• He trades at smaller size until he starts to make money again.

Benedict does risk management – of directly and inversely correlated positions – in his head.

Early experiences

All of Benedict’s early experiences were negative.

At the time of the 1987 crash, he was trading the NYA index.

  • He came in short straddles (short 20 calls and 20 puts).

Not only did the puts sky-rocket as the market crashed, but the calls also went up because volatility exploded. So I was losing money on both sides of the trade.

  • He lost his whole account (shared with a sponsoring firm) in one day.

Seeing that day taught me that anything can happen.

Yet the sponsor firm gave him more capital to continue working for them.

  • Half way through losing that money, another firm offered to take him on.
  • He lost half of that money and got fired.

I never gave up. I saw all these other guys making money, and I thought if they could do it, I could do it.

A friend in the trading pit got him a job at SLK, as a specialist for the XMI calls.

  • He was making a market but also trading a proprietary account (with the advantage of seeing the order book).

He learnt to anticipate the market so that he could hedge his position using futures.

  • In particular, he looked for inter-market relationships.
Marty Schwartz

Benedict worked for Marty Schwartz (another of the traders interviewed by Schwager) and Schwager asked what Benedict had learned from him:

  1. Don’t average losing trades.
  2. Be smaller than you need to be.
  3. Take your profits.
Common mistakes

Schwager also asked what common mistakes he thought that other traders made:

  • Averaging losing trades – you should take the loss and move on.
  • Not maintaining discipline – people blow up because they lose their discipline.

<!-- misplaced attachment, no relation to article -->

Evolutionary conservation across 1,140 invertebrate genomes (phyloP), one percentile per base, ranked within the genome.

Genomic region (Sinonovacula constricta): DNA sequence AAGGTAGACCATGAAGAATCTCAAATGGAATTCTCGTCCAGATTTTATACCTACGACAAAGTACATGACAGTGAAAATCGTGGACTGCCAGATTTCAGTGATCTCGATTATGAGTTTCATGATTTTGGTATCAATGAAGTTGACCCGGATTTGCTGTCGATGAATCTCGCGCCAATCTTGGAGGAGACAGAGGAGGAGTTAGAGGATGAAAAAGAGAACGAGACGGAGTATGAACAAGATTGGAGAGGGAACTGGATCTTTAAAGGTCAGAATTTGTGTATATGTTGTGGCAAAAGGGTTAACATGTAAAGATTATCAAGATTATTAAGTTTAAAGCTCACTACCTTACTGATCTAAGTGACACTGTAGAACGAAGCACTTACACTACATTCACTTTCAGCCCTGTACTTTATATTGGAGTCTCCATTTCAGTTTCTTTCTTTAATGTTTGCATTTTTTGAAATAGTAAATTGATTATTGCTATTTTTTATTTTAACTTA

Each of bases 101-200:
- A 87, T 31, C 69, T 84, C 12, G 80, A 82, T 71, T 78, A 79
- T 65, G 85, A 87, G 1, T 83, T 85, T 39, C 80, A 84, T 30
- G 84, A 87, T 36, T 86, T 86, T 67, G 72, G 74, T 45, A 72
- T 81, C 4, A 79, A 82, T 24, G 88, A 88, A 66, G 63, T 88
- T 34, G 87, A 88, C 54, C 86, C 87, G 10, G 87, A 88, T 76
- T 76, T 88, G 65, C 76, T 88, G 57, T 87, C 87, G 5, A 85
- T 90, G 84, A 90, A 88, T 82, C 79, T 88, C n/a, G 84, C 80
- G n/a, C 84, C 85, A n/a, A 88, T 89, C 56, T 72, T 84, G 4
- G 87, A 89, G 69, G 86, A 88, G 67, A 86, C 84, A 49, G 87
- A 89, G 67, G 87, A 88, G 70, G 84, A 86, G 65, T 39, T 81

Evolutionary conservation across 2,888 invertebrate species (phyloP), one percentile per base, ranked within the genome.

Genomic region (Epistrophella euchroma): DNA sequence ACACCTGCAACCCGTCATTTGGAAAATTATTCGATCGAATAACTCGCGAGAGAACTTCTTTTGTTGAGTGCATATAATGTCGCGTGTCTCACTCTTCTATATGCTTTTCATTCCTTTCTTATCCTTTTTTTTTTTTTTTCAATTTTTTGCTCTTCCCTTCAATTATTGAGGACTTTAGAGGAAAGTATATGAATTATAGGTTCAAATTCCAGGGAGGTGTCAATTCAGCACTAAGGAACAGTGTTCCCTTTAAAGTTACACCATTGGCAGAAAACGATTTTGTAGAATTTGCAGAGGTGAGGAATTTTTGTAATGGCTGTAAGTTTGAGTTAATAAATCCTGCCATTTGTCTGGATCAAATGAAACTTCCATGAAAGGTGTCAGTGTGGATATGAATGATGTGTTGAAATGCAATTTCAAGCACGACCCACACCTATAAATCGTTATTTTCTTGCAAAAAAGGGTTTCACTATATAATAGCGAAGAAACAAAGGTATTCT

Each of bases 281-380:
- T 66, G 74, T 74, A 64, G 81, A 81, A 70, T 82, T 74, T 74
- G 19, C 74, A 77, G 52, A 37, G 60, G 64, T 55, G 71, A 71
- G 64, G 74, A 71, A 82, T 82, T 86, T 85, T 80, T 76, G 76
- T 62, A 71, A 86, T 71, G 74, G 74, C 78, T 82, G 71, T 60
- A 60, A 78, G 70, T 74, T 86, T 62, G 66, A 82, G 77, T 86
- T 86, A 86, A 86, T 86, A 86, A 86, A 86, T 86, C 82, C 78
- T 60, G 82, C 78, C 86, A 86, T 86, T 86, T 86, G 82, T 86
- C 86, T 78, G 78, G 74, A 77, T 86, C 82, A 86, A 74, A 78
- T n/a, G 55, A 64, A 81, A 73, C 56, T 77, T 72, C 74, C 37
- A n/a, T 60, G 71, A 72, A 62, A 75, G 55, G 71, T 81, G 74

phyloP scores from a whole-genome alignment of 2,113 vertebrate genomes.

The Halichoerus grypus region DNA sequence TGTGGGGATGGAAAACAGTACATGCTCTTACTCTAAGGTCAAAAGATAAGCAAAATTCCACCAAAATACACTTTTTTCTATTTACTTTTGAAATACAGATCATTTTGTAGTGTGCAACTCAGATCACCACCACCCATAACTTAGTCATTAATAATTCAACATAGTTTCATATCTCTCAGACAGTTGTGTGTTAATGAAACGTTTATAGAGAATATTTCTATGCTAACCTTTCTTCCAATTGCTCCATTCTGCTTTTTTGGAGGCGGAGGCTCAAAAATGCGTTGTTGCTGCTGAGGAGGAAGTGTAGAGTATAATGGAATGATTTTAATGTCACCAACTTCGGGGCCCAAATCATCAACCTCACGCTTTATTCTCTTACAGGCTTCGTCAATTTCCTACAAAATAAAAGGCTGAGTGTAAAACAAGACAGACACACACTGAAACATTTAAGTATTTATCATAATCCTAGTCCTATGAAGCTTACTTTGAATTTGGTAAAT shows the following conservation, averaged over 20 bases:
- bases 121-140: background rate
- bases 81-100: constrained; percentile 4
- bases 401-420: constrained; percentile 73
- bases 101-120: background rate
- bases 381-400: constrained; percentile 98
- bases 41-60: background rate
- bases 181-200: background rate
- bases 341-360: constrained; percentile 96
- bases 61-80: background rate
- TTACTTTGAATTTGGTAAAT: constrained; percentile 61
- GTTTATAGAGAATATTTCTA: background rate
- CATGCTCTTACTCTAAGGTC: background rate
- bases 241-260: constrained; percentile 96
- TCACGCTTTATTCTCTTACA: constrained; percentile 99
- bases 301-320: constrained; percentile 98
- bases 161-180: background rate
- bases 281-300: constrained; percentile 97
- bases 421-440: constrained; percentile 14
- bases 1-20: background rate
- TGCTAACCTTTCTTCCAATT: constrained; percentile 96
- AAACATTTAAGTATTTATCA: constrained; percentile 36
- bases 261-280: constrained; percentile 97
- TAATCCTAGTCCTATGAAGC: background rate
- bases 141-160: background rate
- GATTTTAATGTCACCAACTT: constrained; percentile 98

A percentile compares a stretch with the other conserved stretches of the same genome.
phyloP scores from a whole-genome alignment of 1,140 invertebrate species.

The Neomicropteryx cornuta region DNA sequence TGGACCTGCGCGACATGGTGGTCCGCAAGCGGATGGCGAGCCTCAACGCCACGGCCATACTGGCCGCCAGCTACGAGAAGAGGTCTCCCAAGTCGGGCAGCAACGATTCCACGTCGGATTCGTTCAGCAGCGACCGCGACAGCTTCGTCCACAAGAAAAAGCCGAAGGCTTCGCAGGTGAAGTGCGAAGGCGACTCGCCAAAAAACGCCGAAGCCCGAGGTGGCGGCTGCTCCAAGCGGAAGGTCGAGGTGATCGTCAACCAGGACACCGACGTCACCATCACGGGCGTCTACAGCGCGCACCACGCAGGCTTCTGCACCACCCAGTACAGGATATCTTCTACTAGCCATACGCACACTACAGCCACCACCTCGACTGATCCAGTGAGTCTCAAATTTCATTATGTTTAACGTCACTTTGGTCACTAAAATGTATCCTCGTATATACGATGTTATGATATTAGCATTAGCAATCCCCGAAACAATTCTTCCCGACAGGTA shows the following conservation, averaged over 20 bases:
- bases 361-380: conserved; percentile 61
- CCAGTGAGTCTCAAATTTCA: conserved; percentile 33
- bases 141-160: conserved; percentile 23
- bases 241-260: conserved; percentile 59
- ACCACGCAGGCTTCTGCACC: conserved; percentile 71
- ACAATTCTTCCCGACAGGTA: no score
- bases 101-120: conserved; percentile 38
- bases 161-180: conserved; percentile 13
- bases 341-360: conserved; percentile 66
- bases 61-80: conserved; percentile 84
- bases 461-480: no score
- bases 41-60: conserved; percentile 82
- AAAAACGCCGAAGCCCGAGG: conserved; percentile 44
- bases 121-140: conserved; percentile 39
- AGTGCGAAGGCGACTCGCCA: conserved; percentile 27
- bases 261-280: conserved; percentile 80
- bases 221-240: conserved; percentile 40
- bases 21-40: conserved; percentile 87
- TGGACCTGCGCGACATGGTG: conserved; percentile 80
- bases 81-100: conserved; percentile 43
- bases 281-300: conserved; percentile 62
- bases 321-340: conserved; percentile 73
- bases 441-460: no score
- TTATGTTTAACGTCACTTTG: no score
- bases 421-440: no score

You always have to manage money for yourself, not your clients. Once you start adjusting your trading to fit what your investors want, you are in trouble.

I have seen a number of traders who ended up committing suicide or being homeless. They all had a gambler’s mentality. When they were losing, they were always looking for that one trade that would make it all back. You can’t do that.

Conclusions

Benedict’s approach is easy to describe – he uses inter-market correlations to grind out profits from hundreds of trades – but almost impossible to implement for a private investor.

  • He relies on personal experience, built up through decades and lots of failure.
  • Everything is discretionary, rather than formulaic.
  • There is no “process” that an outside investor could apply.

We can conclude that the price action of other markets can contain useful information.

  • But we don’t know what that is, or how to use it.

His risk management approach is more useful, though again extreme.

  • The takeaway, as so many times before, is trade small when you are losing, and don’t go back to normal size until you are winning.
  • Whether a 2.5% losing month is sufficient to trigger this is up to you, but using a pre-defined trigger level is probably a good idea.
See also:  Martin Taylor - The Tsar Has No Clothes

Another lesson comes by chance from the timing of Schwager’s interview:

  • In late 2010, Benedict was pushing pushed to reach his target for a minimum annual return.
  • It didn’t work out.
  • Trading needs to be motivated by opportunity, not the desire to make money.
  • Swing for the fat pitches only.

Until next time.

  1. I remember this from my own days on the dealing floor []

Mike Rawson

Mike is the owner of 7 Circles, and a private investor living in London. He has been managing his own money for 35 years, with some success.

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1 Response

  1. Avatar xx says:

    I can tell you this about Larry as I have met him and have had interaction with him. He is not a flashy person and in fact when I first met him he had jean shorts on if I am not mistaken. While he may be known for breaking a keyboard, he is a very, very generous honest person. This is a guy with one heck of a big heart who fly’s below the radar. If he tells you he is going to do something, he is good for it which is a rarity these days.

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Larry Benedict – Beyond Three Strikes